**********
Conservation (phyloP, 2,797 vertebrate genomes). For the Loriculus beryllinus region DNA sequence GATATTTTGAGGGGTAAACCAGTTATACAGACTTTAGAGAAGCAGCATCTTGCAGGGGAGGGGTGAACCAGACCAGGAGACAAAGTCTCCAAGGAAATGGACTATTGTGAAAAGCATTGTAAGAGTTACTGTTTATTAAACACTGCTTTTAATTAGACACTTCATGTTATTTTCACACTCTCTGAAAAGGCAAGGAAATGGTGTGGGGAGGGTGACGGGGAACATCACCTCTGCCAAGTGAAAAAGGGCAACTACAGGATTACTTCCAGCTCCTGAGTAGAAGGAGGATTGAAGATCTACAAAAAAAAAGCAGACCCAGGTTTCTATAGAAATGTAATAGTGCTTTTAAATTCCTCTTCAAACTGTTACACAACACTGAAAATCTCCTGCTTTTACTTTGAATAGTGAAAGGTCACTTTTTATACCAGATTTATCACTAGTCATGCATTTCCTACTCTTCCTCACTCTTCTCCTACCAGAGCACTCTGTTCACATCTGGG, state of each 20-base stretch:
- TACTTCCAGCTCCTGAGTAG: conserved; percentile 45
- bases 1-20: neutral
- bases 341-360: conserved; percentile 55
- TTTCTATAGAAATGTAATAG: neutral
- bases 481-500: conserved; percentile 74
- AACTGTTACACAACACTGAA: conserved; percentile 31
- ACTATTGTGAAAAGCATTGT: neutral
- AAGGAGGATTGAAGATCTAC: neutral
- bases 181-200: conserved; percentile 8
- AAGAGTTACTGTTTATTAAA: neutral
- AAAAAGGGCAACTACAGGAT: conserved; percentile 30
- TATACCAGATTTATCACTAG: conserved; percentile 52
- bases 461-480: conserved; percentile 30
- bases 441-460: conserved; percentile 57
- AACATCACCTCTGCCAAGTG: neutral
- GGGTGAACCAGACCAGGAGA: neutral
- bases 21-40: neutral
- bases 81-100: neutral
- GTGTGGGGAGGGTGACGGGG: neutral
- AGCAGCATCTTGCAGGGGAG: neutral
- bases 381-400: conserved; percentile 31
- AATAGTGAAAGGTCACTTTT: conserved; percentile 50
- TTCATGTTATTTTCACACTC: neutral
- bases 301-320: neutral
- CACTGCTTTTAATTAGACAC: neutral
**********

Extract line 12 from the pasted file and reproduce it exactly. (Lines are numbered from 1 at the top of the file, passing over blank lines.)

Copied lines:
- AAAAAGGGCAACTACAGGAT: conserved; percentile 30